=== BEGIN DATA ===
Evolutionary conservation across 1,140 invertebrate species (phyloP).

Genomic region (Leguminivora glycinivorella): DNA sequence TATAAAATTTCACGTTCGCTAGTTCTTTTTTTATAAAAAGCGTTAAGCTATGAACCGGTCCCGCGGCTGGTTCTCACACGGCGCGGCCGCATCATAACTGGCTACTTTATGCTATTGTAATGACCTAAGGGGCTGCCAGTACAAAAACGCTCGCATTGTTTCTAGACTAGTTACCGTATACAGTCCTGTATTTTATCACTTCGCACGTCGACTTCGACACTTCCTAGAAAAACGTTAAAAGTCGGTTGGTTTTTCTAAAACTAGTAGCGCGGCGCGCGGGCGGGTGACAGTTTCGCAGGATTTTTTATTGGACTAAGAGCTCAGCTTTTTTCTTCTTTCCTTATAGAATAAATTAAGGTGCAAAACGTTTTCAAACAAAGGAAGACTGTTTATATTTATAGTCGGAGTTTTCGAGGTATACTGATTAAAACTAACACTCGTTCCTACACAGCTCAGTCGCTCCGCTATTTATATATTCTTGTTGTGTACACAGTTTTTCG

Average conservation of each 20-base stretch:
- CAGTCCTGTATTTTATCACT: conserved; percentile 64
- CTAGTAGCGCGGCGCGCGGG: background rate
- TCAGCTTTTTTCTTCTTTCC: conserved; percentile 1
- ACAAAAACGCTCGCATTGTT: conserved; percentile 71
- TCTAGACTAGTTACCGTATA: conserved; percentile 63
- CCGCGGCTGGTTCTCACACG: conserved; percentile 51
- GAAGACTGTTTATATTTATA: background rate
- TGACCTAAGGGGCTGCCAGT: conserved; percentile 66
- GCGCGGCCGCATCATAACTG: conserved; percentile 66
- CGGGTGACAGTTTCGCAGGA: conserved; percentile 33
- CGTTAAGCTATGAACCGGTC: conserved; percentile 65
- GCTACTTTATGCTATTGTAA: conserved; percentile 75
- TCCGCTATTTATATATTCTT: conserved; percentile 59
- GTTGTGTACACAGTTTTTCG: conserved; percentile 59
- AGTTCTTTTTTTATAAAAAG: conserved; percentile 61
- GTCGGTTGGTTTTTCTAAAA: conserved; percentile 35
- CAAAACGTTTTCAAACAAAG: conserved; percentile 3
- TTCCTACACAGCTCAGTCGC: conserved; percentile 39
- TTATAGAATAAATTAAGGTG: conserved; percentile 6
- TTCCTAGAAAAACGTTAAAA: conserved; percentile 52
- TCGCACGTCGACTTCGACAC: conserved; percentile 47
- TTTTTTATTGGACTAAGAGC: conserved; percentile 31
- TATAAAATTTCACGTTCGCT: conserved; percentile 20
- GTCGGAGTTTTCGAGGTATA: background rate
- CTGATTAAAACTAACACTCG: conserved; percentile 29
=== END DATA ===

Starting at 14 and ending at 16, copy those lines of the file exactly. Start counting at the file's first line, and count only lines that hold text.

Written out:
- CGTTAAGCTATGAACCGGTC: conserved; percentile 65
- GCTACTTTATGCTATTGTAA: conserved; percentile 75
- TCCGCTATTTATATATTCTT: conserved; percentile 59